Depression ‘Aline’ follows ‘Babet’, which caused multiple incidents throughout country
Portugal’s Civil Protection is forecasting a “serious worsening of the weather picture” tomorrow, equivalent to an “extreme weather situation”.
With areas like the Algarve starting the morning bathed in warm sunshine, it may have been difficult for residents to imagine extreme weather on the way. But only yesterday, ‘depression Babet’ caused incidents up and down the country, including the Algarve where an “extreme phenomenon” ripped the roofs of homes in Choça Queimada, Castro Marim, while areas of downtown Faro, notorious for its inability to cope with heavy rain, were knee-deep in water.
Now, Depression Aline is on her way, and expected to bring winds of up to 120 km/h, thunderstorms and raging seas.
Ten ‘barras’ (sea ports) have been ‘closed to traffic’ in readiness, including Alvor’s in the Algarve. Waves of around 4-5m are said to be likely.
Everything points to an ‘unusual amount of rain’ falling, and “a lot of difficulty” for anyone out in it, and/ or on the roads.
Say reports this morning, the first signs of Aline should be making themselves noticed later this afternoon.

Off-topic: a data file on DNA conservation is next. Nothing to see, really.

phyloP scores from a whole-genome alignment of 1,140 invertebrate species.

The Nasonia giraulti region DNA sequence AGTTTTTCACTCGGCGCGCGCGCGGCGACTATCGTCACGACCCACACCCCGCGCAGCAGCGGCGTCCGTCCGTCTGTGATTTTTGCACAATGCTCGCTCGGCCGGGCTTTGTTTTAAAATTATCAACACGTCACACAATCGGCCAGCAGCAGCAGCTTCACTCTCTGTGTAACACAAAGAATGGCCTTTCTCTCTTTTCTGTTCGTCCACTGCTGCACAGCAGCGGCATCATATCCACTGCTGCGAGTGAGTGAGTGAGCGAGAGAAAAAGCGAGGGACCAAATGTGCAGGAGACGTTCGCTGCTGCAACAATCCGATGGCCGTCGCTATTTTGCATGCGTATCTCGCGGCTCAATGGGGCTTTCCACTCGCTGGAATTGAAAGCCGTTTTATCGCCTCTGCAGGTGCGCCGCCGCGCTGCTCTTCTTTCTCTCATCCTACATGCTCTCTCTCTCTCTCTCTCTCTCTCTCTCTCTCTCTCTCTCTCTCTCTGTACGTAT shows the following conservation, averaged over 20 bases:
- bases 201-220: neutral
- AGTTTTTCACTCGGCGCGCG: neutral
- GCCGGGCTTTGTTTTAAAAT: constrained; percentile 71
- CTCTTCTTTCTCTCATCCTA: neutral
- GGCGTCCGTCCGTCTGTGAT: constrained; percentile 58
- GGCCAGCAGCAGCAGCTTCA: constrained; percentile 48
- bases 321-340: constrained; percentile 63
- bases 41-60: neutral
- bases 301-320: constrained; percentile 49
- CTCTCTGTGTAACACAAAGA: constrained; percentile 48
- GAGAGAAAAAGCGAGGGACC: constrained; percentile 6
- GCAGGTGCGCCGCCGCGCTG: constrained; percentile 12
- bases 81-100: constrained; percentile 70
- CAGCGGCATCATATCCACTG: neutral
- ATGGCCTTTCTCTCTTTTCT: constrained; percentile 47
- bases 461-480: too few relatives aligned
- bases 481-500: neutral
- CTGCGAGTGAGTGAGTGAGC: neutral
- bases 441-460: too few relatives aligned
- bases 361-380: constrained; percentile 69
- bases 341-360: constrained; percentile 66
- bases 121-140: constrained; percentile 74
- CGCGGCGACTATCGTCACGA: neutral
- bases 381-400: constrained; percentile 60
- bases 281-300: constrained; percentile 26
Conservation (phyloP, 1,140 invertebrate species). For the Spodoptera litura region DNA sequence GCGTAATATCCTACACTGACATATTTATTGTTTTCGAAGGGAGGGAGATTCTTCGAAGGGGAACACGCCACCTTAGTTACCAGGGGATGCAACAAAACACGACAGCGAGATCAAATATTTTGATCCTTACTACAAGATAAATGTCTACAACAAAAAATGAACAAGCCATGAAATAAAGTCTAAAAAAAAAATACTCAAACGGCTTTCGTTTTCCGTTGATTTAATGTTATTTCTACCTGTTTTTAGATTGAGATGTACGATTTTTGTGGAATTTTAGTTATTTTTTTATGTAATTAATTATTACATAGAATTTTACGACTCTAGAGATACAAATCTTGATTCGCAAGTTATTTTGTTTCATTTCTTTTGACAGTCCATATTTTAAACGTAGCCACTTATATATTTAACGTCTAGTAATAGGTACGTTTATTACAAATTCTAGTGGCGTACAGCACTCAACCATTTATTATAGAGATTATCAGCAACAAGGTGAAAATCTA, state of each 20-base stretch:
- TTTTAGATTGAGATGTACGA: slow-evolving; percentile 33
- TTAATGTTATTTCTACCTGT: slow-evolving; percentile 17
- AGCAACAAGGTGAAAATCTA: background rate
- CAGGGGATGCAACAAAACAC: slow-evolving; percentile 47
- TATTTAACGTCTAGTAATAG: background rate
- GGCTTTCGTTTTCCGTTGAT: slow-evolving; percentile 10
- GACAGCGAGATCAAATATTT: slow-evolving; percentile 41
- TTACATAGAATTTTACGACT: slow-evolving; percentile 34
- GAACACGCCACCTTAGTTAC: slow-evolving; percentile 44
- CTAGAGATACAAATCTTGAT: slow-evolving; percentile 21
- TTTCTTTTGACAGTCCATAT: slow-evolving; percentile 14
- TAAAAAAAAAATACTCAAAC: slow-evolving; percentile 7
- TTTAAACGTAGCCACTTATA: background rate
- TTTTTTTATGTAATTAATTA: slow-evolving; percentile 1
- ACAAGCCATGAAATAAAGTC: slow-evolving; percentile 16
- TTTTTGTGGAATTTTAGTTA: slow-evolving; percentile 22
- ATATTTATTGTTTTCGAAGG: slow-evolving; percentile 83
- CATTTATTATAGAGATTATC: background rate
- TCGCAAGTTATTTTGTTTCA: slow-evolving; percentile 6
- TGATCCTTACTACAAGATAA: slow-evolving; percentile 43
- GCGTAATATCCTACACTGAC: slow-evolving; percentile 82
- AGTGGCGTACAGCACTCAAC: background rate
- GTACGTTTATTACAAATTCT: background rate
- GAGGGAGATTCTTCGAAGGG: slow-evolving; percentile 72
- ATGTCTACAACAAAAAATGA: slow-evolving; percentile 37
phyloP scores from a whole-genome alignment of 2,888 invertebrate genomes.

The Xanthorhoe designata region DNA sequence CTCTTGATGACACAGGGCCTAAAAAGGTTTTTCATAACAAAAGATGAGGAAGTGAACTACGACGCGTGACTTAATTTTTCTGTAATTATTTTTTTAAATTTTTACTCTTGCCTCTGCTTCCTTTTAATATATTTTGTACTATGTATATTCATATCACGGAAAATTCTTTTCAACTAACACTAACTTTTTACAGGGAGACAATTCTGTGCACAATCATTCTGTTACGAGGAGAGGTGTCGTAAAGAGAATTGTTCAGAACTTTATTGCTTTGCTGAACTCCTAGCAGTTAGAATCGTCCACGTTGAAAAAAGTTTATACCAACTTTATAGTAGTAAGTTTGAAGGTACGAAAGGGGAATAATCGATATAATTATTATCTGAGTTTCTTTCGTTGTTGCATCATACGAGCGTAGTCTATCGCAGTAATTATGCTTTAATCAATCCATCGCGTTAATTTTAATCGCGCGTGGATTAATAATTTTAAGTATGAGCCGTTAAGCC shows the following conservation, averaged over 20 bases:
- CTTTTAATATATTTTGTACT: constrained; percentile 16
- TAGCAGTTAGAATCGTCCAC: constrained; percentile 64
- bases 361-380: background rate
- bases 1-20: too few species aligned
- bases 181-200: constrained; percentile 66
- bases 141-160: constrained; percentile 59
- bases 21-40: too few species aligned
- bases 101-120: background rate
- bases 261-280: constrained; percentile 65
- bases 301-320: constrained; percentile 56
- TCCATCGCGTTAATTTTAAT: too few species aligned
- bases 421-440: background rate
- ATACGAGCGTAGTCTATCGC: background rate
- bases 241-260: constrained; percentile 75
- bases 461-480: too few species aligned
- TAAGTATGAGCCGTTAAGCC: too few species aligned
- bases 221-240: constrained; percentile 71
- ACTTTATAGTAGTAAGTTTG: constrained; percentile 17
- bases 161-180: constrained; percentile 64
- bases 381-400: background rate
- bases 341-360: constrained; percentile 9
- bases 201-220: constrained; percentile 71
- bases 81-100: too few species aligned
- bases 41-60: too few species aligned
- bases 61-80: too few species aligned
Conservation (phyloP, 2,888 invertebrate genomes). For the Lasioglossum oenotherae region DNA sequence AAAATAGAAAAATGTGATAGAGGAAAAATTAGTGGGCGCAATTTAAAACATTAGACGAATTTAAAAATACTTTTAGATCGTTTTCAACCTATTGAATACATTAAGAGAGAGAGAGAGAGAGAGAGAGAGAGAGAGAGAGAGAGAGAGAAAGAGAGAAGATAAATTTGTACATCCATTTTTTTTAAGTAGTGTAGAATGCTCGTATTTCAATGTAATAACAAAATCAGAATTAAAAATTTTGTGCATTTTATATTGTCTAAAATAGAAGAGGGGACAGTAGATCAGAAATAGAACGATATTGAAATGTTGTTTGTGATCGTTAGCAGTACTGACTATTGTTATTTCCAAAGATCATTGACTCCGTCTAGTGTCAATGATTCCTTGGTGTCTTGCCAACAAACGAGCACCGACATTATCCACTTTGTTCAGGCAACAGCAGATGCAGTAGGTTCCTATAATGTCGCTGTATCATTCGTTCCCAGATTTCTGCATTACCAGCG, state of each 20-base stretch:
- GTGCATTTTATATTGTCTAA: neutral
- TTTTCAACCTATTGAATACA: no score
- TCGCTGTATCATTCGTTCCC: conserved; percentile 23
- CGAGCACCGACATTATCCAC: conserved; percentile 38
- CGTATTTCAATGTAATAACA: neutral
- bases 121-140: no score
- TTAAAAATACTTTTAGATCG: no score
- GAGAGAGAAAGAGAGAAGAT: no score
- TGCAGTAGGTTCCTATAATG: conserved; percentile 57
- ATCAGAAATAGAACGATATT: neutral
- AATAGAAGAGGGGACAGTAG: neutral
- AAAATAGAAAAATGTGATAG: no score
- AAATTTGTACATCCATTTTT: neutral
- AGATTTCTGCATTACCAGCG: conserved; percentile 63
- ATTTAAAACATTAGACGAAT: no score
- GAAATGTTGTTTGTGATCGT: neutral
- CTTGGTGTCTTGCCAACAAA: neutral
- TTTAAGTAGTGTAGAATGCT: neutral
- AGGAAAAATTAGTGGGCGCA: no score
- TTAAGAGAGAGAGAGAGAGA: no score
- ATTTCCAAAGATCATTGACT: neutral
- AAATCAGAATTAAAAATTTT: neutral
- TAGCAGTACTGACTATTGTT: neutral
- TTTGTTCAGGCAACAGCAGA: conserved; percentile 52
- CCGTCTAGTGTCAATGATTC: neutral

Meantime, various areas are ‘recovering’ from the battering received during the passing of ‘Babet’.
Fortunately there were no serious injuries reported in the 1,156 incidents called in to authorities, but in Quinta dos Ingleses, Carcavelos, where several homeless people are living in tents and caravans, a tree fell onto some of the tents – complicating inhabitants’ lives even further.
In Castro Marim, an elderly couple has had to be given temporary accommodation by the local authorities while it is decided how best to repair the damage to their house which suffered the brunt of yesterday’s ‘extreme phenomenon’, lasting around two minutes, and manifesting as a kind of tornado.
Advice, as always, is make sure drains are clear and structures that could be blown loose are properly ‘secured’. Try also to keep away from trees that could fall/ drop branches in the coming high winds.